Tim Furniss/LONDON

The Mars Polar Lander (MPL) will not lose its science-gathering capability as a result of the loss of the Mars Climate Orbiter on 23 September, says NASA's Jet Propulsion Laboratory. The MPL is set to land on the edge of the Martian south pole on 6 December.

Initially, the Orbiter was to have acted as the prime relay station for the Lander before proceeding with its own science mission. Back-up systems will be used "to meet all the Polar Lander mission's requirements", says NASA. The statement is intended to counter claims by observers that the science goals of the MPL would be compromised as a result of the loss, despite the fact that the Mars Global Surveyor (MGS), in orbit around the planet, will be used as the primary relay station for the Lander.

The Surveyor had been assigned the job of collecting data from the two Deep Space 2 penetrator probes to be ejected from the MPL as it approaches the planet.

While the Surveyor can be used to relay transmissions from the MPL, the Lander could transmit direct to the NASA Deep Space Network tracking system. In this case, however, there will be a loss of science data, particularly as the transmission capability of the Lander is 15 times less than that of the lost Orbiter.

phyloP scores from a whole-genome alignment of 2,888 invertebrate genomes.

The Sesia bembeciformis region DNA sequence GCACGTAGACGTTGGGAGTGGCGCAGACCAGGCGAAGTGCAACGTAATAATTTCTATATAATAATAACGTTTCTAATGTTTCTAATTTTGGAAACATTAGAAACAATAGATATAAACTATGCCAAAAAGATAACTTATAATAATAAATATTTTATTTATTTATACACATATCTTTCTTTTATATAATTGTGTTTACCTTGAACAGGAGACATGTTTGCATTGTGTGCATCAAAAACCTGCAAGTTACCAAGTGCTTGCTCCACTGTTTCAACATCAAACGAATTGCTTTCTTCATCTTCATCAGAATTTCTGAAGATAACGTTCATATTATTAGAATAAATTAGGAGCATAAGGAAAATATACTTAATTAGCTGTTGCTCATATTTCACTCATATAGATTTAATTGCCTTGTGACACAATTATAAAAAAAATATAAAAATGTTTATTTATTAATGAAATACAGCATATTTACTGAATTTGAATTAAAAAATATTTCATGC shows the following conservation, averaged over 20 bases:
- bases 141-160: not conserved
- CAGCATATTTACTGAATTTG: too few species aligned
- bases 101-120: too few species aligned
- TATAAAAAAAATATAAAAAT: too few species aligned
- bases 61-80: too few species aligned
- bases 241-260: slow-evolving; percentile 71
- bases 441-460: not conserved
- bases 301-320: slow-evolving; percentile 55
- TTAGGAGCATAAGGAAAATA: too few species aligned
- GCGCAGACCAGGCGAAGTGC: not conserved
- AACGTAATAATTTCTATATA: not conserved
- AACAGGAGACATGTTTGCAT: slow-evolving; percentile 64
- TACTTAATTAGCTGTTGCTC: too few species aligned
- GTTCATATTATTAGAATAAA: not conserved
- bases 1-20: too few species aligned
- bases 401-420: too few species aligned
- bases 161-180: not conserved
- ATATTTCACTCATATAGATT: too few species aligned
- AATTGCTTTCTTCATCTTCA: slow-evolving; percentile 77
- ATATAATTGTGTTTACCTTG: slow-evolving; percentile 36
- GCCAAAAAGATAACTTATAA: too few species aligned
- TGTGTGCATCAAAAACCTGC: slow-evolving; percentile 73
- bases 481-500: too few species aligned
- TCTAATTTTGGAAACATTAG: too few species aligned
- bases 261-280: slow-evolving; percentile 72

The Surveyor will be used as a relay station as well as relaying its own science data. Some science work, however, may be lost from the Surveyor since NASA will need antenna time to support communications with the Lander, as well as to continue the MGS science work.

NASA will not know whether the Surveyor relay will work until four days after the Lander arrives. If there is a problem, communications could be switched via the MGS's Mars Orbiter Camera, but the data will go straight to the science team and will have to be decoded and compressed before being sent to Jet Propulsion Laboratory's mission control.

A course-correction manoeuvre for the Lander has been set for 20 October after the mission controllers worked out how to reconfigure the communications commands and send new data to the spacecraft to allow it to communicate directly with the earth rather than via the MGS.

• ABC TV reports that 10 days before the Orbiter loss , the navigation team warned that the craft was coming in too close to Mars and a course adjustment was necessary. The requests were "repeatedly turned down", say sources.

Source: Flight International